August 7, 2008

Here goes.

My water broke at 11:40 pm on July 28. It really broke this time - no foolin'. And damn was it gross. Why is it that no one tells you the little details like this? Pregnant women, take note: When your water breaks it doesn't just gush once and stop. NO. It continues on, it goes while you walk, it collects when you lie down, then it gushes more. When you get to the hospital, make friends with the mesh panties (surprisingly comfortable!) and sneak a huge pile of the mondo pads that the hospital provides. You. Will. Need. Them.

I digress.

I called the hospital and told them that my water broke. The nurse told me to get my stuff together, take a shower if I wanted to (Oh, I wanted to.), and to come in within the hour. Because I had Group B Strep they had to get me on antibiotics pretty much ASAP. And so it began.

We got to the hospital and checked in to PETU. Again. A couple of nurses at the desk recognized us from our visit a mere 72 (!!!) hours earlier. I wasn't really contracting much (Though the last three days had been spent contracting like a mofo in spurts) - maybe every 20-30 minutes or so, but since my water really had broken this time, I wasn't going anywhere. At this point it was baby or bust.

I got an IV. My first ever. Very exciting, and also very cumbersome. We hung out in a teeny room and a cheery nurse checked on us periodically. I was dilated to almost 2cm - not great. I knew I was in for a long night. Android and I watched TV, looped around and around the halls of the maternity ward, and willed my cervix into dilating enough to get us into a Labor & Delivery room so we could really get this party started.

Several hours went by, it was 5am and my cervix had dilated to a whopping 2cm. Better than almost 2cm, but not as good as, say, MORE than 2cm. We continued to hang out and try to sleep. At 6ish we were moved to a L&D room down the hall. I have to say, these rooms are just lovely - spacious, nice view, comfy bed - but none of these things convinced my body that a child should come out of me anytime soon.

At 7 our magical nurse Teresa came in to introduce herself. She was sweet and cheery and had had two kids so she seemed to know what she was doing. She complemented my breathing techniques and sincerely hoped our kid would be born during her 12 hour shift. Ha.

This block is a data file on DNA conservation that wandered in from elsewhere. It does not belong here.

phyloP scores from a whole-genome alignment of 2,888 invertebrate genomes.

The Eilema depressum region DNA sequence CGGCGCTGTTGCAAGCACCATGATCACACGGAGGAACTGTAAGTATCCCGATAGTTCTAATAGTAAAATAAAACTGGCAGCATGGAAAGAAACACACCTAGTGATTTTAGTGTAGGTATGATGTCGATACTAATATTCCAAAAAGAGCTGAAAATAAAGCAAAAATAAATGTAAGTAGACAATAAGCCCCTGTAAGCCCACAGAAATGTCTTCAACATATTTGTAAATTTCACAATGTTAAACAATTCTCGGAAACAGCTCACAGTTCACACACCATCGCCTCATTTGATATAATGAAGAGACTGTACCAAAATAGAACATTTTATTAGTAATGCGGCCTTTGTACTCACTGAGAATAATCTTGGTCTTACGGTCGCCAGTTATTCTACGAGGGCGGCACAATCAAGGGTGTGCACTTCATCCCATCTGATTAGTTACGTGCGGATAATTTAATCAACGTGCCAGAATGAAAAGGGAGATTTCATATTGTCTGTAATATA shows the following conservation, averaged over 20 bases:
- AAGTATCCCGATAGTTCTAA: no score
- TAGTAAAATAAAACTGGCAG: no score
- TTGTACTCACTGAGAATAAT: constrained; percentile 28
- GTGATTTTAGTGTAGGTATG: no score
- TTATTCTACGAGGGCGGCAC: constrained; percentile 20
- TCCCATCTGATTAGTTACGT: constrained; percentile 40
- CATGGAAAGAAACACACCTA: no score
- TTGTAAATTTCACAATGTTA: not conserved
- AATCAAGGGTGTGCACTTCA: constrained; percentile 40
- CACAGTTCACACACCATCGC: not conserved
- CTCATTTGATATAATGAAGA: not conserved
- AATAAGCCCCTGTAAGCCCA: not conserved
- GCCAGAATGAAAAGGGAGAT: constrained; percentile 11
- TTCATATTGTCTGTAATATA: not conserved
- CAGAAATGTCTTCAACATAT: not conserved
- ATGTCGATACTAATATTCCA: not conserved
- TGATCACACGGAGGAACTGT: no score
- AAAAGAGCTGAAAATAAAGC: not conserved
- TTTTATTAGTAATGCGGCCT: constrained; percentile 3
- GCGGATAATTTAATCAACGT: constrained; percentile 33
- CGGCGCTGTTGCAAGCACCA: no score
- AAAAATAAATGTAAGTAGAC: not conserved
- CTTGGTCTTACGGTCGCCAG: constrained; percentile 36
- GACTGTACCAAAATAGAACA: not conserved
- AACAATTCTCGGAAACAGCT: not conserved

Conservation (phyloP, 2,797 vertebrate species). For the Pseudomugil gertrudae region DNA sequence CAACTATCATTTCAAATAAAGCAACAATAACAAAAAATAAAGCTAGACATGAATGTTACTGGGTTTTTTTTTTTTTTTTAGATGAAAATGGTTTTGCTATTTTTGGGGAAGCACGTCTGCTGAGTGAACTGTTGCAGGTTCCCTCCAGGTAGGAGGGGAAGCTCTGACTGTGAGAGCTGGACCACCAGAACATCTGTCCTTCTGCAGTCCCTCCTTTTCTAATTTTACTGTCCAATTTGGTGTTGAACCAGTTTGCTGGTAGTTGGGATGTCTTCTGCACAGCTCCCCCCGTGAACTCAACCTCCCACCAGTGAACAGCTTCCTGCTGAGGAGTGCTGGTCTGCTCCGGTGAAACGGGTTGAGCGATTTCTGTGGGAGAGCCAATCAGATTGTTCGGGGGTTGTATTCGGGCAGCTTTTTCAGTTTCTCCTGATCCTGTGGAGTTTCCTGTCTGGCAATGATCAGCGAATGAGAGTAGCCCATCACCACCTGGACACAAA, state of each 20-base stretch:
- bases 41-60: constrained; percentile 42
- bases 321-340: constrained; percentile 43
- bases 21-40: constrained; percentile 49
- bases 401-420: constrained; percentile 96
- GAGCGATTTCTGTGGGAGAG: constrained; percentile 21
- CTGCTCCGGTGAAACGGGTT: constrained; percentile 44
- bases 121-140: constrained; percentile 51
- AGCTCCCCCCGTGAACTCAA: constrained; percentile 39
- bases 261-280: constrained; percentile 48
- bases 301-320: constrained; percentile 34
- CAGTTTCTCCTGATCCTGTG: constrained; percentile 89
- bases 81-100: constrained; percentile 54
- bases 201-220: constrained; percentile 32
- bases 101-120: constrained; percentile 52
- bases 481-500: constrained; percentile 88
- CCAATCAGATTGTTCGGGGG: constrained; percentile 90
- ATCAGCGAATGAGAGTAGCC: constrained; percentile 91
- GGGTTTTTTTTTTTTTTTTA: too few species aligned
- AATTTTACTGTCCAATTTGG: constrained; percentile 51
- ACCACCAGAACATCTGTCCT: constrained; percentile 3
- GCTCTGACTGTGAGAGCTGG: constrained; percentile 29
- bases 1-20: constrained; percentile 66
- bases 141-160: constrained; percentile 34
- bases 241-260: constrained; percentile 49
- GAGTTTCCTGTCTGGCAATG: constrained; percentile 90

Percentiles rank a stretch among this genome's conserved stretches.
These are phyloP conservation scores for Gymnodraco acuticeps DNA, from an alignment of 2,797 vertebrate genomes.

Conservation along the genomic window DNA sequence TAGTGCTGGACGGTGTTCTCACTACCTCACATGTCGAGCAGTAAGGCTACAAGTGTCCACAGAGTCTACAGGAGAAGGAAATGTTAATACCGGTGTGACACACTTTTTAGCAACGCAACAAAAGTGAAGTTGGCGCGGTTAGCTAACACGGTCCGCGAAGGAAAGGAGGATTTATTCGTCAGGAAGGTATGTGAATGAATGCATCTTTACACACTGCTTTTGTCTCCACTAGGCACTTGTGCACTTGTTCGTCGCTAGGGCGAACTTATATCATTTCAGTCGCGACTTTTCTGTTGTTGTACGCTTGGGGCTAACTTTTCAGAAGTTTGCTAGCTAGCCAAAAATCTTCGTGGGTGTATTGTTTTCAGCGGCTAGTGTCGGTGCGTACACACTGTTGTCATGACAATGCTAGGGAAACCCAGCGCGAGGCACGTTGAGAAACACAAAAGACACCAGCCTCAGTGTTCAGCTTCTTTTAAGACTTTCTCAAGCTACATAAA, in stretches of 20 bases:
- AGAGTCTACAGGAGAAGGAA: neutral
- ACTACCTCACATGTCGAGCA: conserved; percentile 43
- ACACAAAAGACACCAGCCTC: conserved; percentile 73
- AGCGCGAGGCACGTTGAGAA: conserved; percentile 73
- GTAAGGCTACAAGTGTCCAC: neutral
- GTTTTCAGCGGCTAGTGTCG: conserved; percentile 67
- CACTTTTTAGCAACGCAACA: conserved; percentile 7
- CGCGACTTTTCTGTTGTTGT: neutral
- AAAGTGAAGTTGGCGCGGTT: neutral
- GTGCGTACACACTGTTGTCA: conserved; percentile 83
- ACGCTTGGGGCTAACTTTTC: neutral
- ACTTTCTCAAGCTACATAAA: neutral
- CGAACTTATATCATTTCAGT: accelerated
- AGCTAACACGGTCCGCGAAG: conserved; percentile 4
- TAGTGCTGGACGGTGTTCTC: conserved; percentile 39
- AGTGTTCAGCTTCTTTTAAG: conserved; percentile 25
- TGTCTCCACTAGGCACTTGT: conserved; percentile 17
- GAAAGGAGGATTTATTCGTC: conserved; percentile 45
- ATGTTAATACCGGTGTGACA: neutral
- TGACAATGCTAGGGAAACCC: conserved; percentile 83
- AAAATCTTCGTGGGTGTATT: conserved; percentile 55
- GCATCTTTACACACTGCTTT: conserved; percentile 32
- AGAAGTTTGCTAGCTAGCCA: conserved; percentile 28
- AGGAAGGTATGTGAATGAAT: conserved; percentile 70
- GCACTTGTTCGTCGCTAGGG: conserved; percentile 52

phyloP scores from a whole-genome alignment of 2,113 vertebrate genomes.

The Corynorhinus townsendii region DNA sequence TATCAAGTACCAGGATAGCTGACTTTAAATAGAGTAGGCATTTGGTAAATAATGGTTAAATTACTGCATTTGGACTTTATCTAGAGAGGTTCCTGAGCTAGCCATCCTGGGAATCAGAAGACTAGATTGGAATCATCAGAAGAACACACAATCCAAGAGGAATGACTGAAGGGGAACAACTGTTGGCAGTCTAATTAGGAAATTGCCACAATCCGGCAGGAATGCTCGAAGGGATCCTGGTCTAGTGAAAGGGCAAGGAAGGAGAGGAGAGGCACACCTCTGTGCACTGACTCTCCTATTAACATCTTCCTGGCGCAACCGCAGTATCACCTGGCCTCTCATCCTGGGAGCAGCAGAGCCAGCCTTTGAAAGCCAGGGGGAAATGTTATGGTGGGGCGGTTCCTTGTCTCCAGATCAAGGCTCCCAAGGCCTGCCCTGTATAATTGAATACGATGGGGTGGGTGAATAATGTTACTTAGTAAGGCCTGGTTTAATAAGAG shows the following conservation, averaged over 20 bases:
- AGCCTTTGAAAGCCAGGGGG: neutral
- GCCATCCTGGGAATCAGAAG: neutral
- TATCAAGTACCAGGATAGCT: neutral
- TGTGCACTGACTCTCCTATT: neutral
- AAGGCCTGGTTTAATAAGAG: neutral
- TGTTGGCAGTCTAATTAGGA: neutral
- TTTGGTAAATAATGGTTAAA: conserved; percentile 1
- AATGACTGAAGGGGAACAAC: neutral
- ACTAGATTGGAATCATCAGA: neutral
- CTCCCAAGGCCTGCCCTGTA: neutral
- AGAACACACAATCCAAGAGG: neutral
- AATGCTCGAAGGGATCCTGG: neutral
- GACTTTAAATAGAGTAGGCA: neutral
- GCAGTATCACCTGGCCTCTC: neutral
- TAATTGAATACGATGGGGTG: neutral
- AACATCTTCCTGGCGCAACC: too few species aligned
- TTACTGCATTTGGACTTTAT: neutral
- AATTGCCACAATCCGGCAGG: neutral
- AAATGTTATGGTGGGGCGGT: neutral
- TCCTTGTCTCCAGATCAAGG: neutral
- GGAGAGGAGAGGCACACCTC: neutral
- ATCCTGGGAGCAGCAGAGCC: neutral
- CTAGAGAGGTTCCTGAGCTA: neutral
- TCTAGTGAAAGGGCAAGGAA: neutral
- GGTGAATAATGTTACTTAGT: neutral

At 10am (Five HOURS since my last check) I was still dilated to 2. TWO. Two centimeters does not make a baby opening. They started the pitocin. Teresa started me on a teeny tiny drip, and the contractions began to get more regular, but I was breathing through them like a champ. I was switching positions, I was getting in the bathtub, I was walking while I could... it was going well. We trucked along until about 1pm when they got baaaad.

Like, BAD. I was on the birthing ball (just a fancy name for the exercise balls that you can do ab work and Pilates and stuff on) and Android was behind me rubbing my back and just generally being awesome, but it didn't help. It hurt like a bitch. It kept hurting like a bitch until Teresa took pity on me and checked me again - 4cm. BINGO. I only had to make it to 4cm before they'd break out the epidural.

The anesthesiologist was a magical man who came, saw, and poked me in the back with what I can only assume was a very large needle. And for that I thanked him. Profusely. Sure, my legs were numb as hell, but the pain was GONE. I got to sleep for the first time in 12 hours. It was lovely, until I woke up to a nagging pain in my left hip.

Pain? That shouldn't happen, right? No, no... it shouldn't have, but it did. Big time. This is where things get fuzzy.

I remember them calling the anesthesiologist again. He adjusted the epidural catheter and gave me a bump of something to bring the pain down faster. It was a little after 7pm, and Teresa's shift was over. She introduced Jen as her replacement. Jen was a cute little blonde with glasses and a baby bump (due October 22). Teresa had lovely things to say about Jen, and promised to come by the next day to meet the baby. Suitably comforted, I slept.

Until I woke up to searing pain in my lower back. Again, that should not have happened. But it did, and in swept another anesthesiologist with yet another cocktail of druggy deliciousness. Which worked beautifully until the absolutely body-rending pain in my right side.

Y'all, this nearly finished me off. I vividly remember this stage because I was clutching the side of the bed with both hands, gasping for breath through the sobs, hoping that someone would just put me out of my misery in any way they saw fit.

You think I'm kidding.